Tuesday, September 15, 2009

Data: The most important part of a HRIS

There is some strong rhetoric surrounding HRIS and their ability to address and/or solve many of the problems that HR and their organisations are experiencing. We are familiar with the ideas that: HRIS can automate many routine functions; they can free up time for the HR function to conduct more strategic activities; and that it can also enable the HR function to transform into a strategic business partner. Despite the power of these ideas and arguments, the picture painted by many organisations is one that differs from this greatly. More and more horror stories of IT implementation projects are being shared as the reality of strategic uses of the HRIS fail to be realised.

Processes associated with obtaining and inputting data is seen as one of the primary reasons why the dreams associated with the HRIS are not being realised. A recent article in WorkForce Management titled "When HR IT Goes Bad" shares the story of the Los Angeles Unified School District who are presented as a case to learn from. It is stated that almost everything that could go wrong with the organisations human resources payroll upgrade did. The story presented resonates with other articles of this nature, however one important point is made that I want to share. The author argues that 'Computer systems are only as good as the data they have to work with, so if a public agency or company starts out with bad information, there's not much a new system can do about it.'

This again raises issues regarding the limitations of HRIS. The system in and of itself can not address and solve issues within an organisation. Individuals, as the human capital assets of the organisation are responsible for the collection, input and then use of the data. Does this mean then that data is one of the most important components of the HRIS, or the most important component?


  1. Data is one of the most important components but it can not stand alone. Process, giving us the flexibility and the ability to encourage new thinking and jump out the constraint of current mechanism, comes first. While data represent the relative stable part of a system, it does not mean it is permanent.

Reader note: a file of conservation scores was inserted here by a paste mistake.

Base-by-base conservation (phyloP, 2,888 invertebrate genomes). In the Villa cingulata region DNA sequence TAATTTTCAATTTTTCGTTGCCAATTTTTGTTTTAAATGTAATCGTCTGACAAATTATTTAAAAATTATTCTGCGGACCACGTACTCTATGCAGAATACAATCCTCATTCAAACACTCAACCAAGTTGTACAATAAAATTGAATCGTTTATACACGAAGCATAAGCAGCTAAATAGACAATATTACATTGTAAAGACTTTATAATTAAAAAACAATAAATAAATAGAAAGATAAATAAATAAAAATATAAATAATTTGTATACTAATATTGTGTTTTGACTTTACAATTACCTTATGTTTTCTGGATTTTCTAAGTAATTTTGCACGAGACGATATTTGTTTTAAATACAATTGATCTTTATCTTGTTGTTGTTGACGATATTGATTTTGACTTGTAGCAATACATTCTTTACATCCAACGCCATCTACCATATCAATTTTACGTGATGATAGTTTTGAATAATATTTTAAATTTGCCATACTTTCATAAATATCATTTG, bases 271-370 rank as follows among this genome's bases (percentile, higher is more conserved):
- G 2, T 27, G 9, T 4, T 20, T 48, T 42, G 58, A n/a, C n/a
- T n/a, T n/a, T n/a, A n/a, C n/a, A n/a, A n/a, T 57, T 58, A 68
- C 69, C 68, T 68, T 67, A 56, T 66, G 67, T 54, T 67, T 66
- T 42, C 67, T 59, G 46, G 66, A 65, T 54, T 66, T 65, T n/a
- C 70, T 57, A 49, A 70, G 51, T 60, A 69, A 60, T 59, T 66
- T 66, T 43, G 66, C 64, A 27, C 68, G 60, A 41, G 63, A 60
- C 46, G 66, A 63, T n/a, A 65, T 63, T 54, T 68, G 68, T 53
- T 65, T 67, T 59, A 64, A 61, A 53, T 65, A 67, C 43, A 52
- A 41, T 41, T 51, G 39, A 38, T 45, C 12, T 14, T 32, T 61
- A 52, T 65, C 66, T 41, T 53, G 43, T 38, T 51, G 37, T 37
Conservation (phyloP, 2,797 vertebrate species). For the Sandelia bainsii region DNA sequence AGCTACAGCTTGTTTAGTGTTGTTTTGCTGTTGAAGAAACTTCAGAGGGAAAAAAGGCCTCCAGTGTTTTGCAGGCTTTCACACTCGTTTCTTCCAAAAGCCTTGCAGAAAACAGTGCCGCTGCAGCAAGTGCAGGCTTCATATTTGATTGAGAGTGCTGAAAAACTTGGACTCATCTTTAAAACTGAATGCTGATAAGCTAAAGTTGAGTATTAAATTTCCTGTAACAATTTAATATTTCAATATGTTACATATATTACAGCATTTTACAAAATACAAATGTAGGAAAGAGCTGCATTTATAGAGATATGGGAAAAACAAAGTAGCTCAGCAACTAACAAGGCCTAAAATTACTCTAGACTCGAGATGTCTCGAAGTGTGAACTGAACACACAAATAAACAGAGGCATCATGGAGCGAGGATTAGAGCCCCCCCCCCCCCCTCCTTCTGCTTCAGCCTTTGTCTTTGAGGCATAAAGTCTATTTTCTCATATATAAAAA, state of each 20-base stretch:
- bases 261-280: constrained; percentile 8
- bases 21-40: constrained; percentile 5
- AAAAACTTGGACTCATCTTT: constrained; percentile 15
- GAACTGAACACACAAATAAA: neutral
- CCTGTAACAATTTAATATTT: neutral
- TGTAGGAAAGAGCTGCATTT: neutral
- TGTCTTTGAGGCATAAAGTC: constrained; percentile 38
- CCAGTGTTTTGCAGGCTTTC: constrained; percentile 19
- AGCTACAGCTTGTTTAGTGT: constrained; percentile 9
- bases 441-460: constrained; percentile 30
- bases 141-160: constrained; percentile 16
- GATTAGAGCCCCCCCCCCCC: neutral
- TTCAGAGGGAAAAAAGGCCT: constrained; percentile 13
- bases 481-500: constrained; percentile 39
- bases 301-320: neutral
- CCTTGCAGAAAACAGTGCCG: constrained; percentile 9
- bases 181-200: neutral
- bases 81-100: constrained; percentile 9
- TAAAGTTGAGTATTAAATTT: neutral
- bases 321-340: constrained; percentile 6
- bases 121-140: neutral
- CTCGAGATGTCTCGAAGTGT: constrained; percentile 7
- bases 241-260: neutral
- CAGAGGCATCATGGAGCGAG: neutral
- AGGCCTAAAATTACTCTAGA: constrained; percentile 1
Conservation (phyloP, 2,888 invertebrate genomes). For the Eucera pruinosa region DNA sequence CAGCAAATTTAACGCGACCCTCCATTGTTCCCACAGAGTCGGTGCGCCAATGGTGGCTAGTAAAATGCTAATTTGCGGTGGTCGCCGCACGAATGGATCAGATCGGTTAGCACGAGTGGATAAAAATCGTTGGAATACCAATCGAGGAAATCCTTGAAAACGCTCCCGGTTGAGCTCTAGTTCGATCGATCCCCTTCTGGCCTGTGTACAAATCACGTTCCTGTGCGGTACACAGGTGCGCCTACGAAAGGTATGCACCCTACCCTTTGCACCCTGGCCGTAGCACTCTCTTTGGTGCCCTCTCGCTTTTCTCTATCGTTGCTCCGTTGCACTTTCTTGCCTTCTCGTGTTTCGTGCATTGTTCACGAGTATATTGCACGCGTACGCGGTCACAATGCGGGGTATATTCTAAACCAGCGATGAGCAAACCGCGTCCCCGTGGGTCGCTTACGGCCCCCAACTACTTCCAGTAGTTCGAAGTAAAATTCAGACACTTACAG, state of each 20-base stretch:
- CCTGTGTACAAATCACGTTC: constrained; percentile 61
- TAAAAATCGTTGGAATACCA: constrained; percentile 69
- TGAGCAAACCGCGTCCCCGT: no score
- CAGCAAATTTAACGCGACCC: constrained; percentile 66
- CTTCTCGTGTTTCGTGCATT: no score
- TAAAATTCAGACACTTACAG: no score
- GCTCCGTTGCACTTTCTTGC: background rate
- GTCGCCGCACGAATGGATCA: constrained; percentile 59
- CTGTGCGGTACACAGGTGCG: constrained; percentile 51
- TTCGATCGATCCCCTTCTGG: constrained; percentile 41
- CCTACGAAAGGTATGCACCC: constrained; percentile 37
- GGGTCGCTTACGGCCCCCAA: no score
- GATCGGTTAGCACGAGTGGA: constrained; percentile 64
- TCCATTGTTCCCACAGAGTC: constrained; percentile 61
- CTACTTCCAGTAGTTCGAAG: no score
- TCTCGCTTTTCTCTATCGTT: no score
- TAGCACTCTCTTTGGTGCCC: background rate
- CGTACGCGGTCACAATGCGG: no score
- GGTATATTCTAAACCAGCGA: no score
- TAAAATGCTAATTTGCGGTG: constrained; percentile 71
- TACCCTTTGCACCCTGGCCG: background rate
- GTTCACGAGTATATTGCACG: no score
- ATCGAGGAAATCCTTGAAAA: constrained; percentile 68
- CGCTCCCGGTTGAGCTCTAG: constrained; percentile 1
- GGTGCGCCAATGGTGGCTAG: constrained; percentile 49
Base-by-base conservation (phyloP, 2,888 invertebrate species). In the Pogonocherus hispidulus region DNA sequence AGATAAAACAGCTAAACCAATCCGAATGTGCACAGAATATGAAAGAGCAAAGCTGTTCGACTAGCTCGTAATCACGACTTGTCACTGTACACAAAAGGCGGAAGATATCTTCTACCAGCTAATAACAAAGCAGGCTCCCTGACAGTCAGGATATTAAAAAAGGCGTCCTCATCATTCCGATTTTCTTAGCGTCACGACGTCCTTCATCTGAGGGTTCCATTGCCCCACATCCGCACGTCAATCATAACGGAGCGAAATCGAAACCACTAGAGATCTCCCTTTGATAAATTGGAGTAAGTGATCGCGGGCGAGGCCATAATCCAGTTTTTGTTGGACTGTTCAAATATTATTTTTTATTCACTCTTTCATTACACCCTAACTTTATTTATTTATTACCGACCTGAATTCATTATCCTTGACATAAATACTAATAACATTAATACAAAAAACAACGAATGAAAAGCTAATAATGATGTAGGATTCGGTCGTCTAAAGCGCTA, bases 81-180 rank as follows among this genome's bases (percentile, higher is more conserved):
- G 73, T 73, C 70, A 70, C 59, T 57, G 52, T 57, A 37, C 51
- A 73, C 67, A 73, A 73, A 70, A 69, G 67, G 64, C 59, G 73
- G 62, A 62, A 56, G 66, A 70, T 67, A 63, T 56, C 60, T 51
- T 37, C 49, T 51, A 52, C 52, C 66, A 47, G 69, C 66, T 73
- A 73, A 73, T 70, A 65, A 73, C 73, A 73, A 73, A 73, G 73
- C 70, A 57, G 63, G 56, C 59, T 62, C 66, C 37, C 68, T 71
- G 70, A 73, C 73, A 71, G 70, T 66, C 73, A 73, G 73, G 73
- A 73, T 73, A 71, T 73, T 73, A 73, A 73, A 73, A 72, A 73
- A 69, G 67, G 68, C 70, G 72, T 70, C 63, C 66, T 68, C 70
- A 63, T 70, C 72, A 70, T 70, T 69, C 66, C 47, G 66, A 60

Before implementing HRIS, analysis cool us down to realize what we want the system to do, how to achieve it, and then what data are relevent and how to capture or display those data.

  2. The other related issue to consider is the concept of "dirty data" and how to minimise the risks that data will not be accurately entered. These are issues that are critical to the success of the HRIS and high on the organisational agenda. One response is to shift the reponsibility for the accuracy of the data eg: Employee information updates or to place checks and balances in the system to minimse inaccuracies. So on one hand you have the advantage of only entering data once and then being able to leverage that data throughout the organisation, on the other hand if "dirty data" is entered the impact is magnified.

  3. 'Dirty data' is difficult to be removed in reality. In nature, data should be continously changed, so the up-to-date information is always needed.

    In addition, the number you produce is highly related to the manetary return and job security.It tempts you to munipulate the data.

    Furthermore, I consider that the closed questions omit the tacit knowledge and covert the explicit knowledge into the data. So, even though the data-gathering process is quite accurate, firms might have the 'wrong' data.

  4. I agree with the idea that data, besides the integration ability of data (various reports created by HRIS), is the most important part of HRIS.

    HRIS is only a system which could assist HR workers to reduce the time of administrative and paper job in some extent, with limited data analysis function.

    It will help organizaitons to buid up easy access and strong searching-ability database.

    However HRIS could never think by itself on what kinds of data are essential on strategic decision making and what kinds of analysis should be done to support decision making.

    The most contribution of HRIS, from my opinion, is that qulified data could be ready and could be acquired quickly in differnt styles when we need it.

  5. Seeing HRIS is a significant sound database system in the 21st century which enables the organisation to access employee detail in a timely and accurate manner only if the data are being entered correctly.

    Manual processing is required in this procedure (data entry). As per Kristine's note, the "dirty data" can have powerful impact on the system especially when there is a linkage in between HR and different areas such as finance, accounting and information technology etc.

    I think data is one of the important components to the HRIS as it is the whole point of having HRIS to enable the funcationality of inputting and obtaining massive amount of employee and organisational data.

    I would say training and support provided by the vendor is the most important component to the HRIS to enhance user's confidence in operating HRIS yet it is a time and cost consuming exerise.


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